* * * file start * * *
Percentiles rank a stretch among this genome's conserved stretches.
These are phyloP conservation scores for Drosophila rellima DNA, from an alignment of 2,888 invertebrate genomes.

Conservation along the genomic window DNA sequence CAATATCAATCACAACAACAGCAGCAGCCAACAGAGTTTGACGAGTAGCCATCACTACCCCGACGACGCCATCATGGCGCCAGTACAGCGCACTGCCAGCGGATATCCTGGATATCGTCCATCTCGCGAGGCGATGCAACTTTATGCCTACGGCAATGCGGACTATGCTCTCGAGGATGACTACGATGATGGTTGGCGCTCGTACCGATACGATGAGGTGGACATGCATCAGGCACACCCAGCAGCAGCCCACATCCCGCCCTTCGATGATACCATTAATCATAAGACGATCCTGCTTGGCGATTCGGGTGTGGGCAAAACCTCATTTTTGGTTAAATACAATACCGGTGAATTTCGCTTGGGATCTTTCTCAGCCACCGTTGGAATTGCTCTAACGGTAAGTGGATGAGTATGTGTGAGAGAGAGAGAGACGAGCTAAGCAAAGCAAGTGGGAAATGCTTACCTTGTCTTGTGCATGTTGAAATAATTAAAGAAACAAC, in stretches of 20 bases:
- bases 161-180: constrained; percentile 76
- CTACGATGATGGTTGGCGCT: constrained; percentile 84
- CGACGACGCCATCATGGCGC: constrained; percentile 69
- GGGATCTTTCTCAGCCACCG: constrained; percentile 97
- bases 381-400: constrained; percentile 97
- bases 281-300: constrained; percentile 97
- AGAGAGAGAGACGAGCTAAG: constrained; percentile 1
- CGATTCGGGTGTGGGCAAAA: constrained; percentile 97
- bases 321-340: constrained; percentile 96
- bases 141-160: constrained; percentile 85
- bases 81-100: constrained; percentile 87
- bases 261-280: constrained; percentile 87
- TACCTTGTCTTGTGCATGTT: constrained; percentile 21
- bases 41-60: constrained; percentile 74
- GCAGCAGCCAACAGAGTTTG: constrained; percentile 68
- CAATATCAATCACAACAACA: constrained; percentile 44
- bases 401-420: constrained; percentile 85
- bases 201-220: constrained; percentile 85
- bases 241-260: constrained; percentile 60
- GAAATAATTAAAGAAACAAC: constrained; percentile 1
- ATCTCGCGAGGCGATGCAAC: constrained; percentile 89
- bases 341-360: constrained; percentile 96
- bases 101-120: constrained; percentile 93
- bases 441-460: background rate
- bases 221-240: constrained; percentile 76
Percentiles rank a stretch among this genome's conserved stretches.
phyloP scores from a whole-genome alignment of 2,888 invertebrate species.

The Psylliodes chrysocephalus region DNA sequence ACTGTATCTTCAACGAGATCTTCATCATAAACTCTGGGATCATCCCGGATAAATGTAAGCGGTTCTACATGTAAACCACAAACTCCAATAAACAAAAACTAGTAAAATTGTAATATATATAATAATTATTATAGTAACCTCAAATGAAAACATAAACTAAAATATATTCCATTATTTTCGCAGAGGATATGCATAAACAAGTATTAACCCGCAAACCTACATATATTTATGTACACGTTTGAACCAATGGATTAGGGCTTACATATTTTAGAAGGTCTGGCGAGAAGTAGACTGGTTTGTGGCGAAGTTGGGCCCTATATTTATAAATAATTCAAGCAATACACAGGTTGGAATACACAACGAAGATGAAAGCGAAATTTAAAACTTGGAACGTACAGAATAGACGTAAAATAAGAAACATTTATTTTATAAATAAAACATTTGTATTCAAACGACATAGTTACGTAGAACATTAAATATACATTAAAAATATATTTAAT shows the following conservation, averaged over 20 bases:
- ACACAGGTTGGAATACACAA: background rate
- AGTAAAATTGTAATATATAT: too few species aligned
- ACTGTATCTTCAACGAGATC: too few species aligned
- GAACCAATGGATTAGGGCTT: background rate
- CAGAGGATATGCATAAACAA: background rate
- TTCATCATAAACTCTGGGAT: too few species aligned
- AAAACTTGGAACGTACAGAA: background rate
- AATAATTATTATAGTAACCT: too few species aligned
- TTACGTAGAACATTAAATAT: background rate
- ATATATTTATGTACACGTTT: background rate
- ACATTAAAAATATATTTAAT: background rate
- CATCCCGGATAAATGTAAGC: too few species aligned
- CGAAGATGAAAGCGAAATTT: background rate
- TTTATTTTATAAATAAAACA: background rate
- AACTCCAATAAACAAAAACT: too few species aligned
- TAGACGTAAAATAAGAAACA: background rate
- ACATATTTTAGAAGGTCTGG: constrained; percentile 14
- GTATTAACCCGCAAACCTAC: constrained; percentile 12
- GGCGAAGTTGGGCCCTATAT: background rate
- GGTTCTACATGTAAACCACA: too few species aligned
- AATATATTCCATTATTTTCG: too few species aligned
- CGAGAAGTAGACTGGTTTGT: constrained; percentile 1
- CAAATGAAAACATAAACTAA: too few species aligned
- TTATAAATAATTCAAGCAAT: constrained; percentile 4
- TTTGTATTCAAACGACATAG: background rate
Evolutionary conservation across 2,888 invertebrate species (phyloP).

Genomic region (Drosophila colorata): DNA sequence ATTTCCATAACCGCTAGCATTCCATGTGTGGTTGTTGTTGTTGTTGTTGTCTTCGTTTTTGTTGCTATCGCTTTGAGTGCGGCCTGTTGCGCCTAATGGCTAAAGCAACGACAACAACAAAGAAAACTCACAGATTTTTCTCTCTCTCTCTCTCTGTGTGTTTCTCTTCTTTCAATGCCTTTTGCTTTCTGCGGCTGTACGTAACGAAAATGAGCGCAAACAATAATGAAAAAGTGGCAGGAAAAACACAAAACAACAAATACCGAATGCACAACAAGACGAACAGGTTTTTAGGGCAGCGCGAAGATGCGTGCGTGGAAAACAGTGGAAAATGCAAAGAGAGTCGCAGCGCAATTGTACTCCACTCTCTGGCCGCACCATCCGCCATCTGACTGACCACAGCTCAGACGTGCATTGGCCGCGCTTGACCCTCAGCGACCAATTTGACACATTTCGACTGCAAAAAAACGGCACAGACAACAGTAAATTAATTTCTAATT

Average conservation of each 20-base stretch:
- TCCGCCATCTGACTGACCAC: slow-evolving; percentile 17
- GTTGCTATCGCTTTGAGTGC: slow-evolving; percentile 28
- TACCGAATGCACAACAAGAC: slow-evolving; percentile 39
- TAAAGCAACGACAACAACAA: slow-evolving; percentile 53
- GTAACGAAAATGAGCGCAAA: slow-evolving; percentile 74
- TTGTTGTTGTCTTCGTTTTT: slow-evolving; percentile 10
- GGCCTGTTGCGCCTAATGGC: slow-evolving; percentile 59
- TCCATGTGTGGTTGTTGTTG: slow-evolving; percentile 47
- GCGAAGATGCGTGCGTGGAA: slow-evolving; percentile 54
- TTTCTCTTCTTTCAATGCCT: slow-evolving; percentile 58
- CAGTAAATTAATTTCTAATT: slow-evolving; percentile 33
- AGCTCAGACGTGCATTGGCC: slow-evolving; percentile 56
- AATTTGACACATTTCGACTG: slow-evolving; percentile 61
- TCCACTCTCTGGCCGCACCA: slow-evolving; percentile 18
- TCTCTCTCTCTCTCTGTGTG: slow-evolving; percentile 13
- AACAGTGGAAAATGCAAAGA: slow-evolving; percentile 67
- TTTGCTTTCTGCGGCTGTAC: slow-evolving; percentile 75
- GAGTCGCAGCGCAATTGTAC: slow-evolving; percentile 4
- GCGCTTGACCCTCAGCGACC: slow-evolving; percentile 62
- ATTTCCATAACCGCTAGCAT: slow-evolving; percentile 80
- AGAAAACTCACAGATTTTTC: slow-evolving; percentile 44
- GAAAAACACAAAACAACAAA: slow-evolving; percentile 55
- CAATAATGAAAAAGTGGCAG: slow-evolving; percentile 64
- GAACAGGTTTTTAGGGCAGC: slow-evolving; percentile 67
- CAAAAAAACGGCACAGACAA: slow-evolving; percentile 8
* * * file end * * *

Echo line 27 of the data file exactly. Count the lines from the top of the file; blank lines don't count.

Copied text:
- bases 441-460: background rate